Archive for health

How much sleep do you need?

Eat right, move every joint every day, sleep enough

In two previous posts, I’ve talked about eating right and moving every joint as necessary for the maintenance of good health. Today, the topic covers a third component of maintaining good health that once again, most Americans fail to do. We need to sleep enough. Not too little and not too much, but enough.

How sleep is enough for you? I can’t tell you. But I know very few people who can function well on four or five hours of sleep a night. Neither do I know very many people who function well on twelve hours of sleep every night. The average adult needs seven to nine hours of sleep as you view the most recent research on the subject.

How much sleep do you need?

So how do you figure out how much sleep you need? I would like to tell you there is a great formula that tells you the magic number, but there’s not. It’s a little bit of trial and error. I’ve found the best way most people discover their best sleep is to try the same number of hours a week at a time and keep a diary of how you function with that number of hours.

sleep, healthA few rules to remember as you go through the process, however. Go to bed at the same time every night. That doesn’t mean 10:00 every night except Friday and Saturday when you stay up until 2:00am. The problem most of us get into with our sleep comes from our failure to follow a routine. When our body knows we will go to bed and get up at about the same time every day, it appreciates it. An occasional late nighter will not kill your pattern, but continuously changing your wake up and bed time will.

As you add or subtract time during your experiment, add or subtract not more than thirty minutes at a time. Then stick with that sleep cycle until you’ve tried it for at least a week. It will take you a few weeks, maybe even a few months to figure out your peak number of hours to sleep, but when you consider you’re setting yourself up to function well for a lifetime, it’s well worth the investment.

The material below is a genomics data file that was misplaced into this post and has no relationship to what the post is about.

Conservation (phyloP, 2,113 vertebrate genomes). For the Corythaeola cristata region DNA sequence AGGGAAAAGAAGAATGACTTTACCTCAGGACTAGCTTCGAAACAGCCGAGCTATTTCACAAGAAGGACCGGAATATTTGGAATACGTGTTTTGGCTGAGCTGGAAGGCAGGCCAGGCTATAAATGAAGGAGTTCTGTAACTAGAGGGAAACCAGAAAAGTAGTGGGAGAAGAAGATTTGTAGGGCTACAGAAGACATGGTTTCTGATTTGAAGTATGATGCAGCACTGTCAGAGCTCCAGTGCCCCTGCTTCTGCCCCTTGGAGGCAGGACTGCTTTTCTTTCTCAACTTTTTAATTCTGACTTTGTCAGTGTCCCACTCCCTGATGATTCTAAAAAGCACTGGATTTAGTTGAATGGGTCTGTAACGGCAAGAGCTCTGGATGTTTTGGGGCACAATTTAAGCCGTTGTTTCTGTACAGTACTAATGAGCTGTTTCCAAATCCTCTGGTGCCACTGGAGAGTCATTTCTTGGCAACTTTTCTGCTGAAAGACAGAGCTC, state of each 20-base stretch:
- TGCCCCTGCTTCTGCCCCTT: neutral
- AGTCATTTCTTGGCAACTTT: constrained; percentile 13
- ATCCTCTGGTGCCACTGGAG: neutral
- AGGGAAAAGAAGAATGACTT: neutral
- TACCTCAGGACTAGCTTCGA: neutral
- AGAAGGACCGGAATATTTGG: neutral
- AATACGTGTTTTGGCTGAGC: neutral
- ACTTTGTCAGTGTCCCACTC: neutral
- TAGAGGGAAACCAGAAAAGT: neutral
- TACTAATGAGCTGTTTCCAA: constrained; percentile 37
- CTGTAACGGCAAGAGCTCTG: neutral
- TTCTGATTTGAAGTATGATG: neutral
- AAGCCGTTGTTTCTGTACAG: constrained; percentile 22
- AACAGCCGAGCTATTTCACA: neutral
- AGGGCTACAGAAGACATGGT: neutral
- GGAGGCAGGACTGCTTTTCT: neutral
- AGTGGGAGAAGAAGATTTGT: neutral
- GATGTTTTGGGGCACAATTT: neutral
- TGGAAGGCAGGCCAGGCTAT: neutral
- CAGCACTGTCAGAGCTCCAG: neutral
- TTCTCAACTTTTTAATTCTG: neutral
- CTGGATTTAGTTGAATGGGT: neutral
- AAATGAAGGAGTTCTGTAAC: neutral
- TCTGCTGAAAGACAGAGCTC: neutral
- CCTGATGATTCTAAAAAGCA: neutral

Quality is as important as quantity

Equally important, though, is not only the duration of our sleep, but the quality of our sleep. We manage today to go to bed with the television blaring, or earbuds plugged in playing the latest hits, or some other light and noise interference that keeps our bodies from realizing it’s time to shut down and go to sleep. Our bodies build a circadian rhythm based on light and noise levels around us. When we never shut out those two things, we confuse the brain and never give it a chance to shut down and replenish our system.

When you sleep, turn everything off. Don’t leave lights on. Don’t listen to the radio. Don’t watch the television. Don’t have distractions when you go sleep. Only two things happen in bed, one of them is sleep. The other we won’t talk about here. Do all those other things somewhere else and concentrate on sleeping when you go to bed.

Unfortunately, some must work night shifts and must suffer sleeping during the day. Now matter how long one tries to get used to it, it’s never quite the same as sleeping at night. Unless, of course, you practice sleeping at night as describe above with television, radio, flashing lights, and all the other sleep disrupters around you. If you must sleep during the day, I would advise getting the room as dark as possible with room darkening shades or blinds, using an eye mask, and creating white noise to shut out the distractions around you.

What a difference sleep makes!

When you find you’re peak sleep time (for most adults between seven and nine hours), you’ll probably wake up without an alarm clock at that same time every day. You’ll probably have little trouble going to sleep if the follow the rules above. You’ll probably feel better and function better than you have in a long time. Sleep allows your body to recover from the stress and strain of the day. It’s how your body heals from the minor events of the day. You need it!

So there you have it. Three simple things you can do for better health that don’t cost anything, but can make dramatic improvements in your daily health. Eat right, move every joint every day, and sleep enough. Sounds simple doesn’t it. So why do so many Americans do so poorly in all three areas? Let’s start a new fad and just do these three things well to begin a growing trend toward a healthier America.